Whole grains: why they're good for you

Janella Purcell
Friday, February 1, 2013
Whole grains are necessary for proper digestion, calming the nervous system, encouraging sleep and satisfying hunger and taste, thereby decreasing cravings, while promoting energy and endurance, elimination, good reflexes, a long memory and clear thinking. Whole grains require a different digestive procedure than refined grains do.

Many grains are mildly acidic and most diseases involve an overly acidic condition in the blood, so they must be chewed well, as saliva is needed for digesting them properly, from the top to the bottom of the gastrointestinal tract. Saliva is alkaline. Those who have trouble chewing should eat their whole grains as cereals.

Amaranth
This is great for those with increased nutritional needs, such as lactating mothers, pregnant women, children, toddlers and those who do physical work. Higher in lysine than other grains, it has an intense flavour (and is quite pricey), so may be mixed with other grains. It contains 15-18 percent protein, is high in fibre, amino acids and vitamin C and has more calcium, magnesium and silicon than milk.

Barley
Barley builds the blood, benefits the gall bladder and nerves and is easy to digest. Whole barley is more nutritious than pearled barley, has more fibre, twice the calcium and three times the iron and 25 percent more protein. Roasting will make barley alkaline, aid digestion and is a great coffee substitute. It also helps infants tolerate mother’s milk.

Buckwheat
Buckwheat improves appetite and strengthens digestion. It contains rutin, a bioflavonoid that may reduce blood pressure and improve circulation to hands and feet. Sprouted buckwheat is a great source of enzymes, chlorophyll and vitamins. It will die when grown with most chemicals.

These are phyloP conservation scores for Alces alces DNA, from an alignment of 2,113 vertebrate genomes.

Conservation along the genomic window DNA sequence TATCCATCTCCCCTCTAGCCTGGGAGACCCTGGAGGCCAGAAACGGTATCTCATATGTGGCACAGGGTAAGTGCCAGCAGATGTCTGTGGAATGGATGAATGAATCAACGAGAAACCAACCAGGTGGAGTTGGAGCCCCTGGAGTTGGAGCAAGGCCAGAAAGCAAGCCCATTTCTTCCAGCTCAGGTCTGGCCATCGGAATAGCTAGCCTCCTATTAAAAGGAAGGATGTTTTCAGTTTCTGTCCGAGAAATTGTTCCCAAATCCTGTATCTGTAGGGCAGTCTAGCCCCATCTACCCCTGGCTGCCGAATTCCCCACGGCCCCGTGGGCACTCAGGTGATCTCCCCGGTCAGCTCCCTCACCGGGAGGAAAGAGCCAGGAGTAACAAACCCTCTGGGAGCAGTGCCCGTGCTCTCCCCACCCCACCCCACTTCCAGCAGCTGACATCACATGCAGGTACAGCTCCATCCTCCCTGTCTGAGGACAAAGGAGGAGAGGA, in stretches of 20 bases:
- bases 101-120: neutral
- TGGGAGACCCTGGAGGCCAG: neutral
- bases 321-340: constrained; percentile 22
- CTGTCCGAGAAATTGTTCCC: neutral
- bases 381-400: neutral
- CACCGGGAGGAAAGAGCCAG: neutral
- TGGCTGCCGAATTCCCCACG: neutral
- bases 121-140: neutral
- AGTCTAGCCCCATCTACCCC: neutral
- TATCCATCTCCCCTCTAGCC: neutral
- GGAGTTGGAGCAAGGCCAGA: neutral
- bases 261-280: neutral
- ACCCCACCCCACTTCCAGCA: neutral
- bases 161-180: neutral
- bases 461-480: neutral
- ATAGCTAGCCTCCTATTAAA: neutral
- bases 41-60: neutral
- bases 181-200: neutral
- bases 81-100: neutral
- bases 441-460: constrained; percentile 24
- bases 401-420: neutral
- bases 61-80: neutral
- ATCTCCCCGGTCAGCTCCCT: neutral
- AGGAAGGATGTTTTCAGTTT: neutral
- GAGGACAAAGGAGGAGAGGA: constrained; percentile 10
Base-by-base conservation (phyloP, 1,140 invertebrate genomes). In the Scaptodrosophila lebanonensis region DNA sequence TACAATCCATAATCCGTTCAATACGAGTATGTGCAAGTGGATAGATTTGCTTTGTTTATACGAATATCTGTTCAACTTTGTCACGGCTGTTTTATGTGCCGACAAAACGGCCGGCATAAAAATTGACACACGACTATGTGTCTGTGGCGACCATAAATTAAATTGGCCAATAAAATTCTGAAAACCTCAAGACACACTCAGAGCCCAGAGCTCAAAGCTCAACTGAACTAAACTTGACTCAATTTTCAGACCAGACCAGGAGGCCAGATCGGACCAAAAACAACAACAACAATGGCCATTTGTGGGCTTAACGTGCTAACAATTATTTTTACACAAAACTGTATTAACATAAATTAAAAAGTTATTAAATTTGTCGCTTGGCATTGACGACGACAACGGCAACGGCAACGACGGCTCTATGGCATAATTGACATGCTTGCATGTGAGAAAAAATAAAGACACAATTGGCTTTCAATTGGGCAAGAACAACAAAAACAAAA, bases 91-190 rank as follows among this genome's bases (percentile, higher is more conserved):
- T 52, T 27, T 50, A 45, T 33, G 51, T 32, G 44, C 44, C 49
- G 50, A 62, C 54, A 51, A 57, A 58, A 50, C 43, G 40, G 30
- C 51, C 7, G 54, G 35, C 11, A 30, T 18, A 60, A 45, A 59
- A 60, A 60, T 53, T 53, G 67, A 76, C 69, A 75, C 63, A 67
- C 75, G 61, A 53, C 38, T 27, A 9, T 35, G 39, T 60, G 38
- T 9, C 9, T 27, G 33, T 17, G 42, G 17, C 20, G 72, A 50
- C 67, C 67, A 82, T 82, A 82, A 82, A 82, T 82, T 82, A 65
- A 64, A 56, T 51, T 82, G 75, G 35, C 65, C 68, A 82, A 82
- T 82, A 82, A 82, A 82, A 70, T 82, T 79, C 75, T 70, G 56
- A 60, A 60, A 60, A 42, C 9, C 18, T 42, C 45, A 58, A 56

Corn
Corn promotes healthy teeth and gums, helps kidneys and sexual problems and improves digestion.

Millet
Millet balances over-acid conditions, strengthens the kidneys, reduces bacteria in the mouth, is high in protein and silicon, helps prevent miscarriage and reduces candida overgrowth. Roasted, it will help with diarrhoea, indigestion and diabetes. Also may ease morning sickness.

Oats
Oats aid the nervous and reproductive systems, strengthen heart muscles and remove cholesterol from arteries and the gastrointestinal tract. They are helpful for indigestion, sexual dysfunction, abdominal bloating, diabetes, nervous tension and dysentery. They help with bone density and renew connective tissue, as well as being high in silicon. They also contain phosphorus, which is required for brain and nerve formation in children.

Quinoa
Quinoa (pronounced keen-wa) is a cousin of amaranth. It strengthens the whole body and has the highest protein content of any grain (similar profile to amaranth). It contains more calcium than milk, is a very good source of iron, phosphorus and B and E vitamins. Great for vegetarians. It is a very strong and quite a pricey grain, so can be combined with other grains.

Rice
Rice expels toxins from the body. It is high in vitamin B, so will help with nervous tension and depression. It may be used for nausea, diabetes and diarrhoea. White rice lacks bran and the associated fibre and essential nutrients. An old Chinese proverb suggests that brown rice preserves spiritual and physical strength.

Rye
Rye increases strength and endurance, cleans out arteries and is great for nail, hair and bone health. Useful to treat migraines and to increase tooth enamel. Suited more to sourdough baking, as it is a very hard grain.

Wheat
Wheat calms the mind and helps with focus. May be used in cases of insomnia, palpitations, symptoms of menopause, irritability and disorders of the nervous system. Eat in moderation if you are overweight, if at all. It can be used in cases of bed-wetting and diarrhoea. Should be eaten with caution if you have allergies.

Related video: weight-loss carbs


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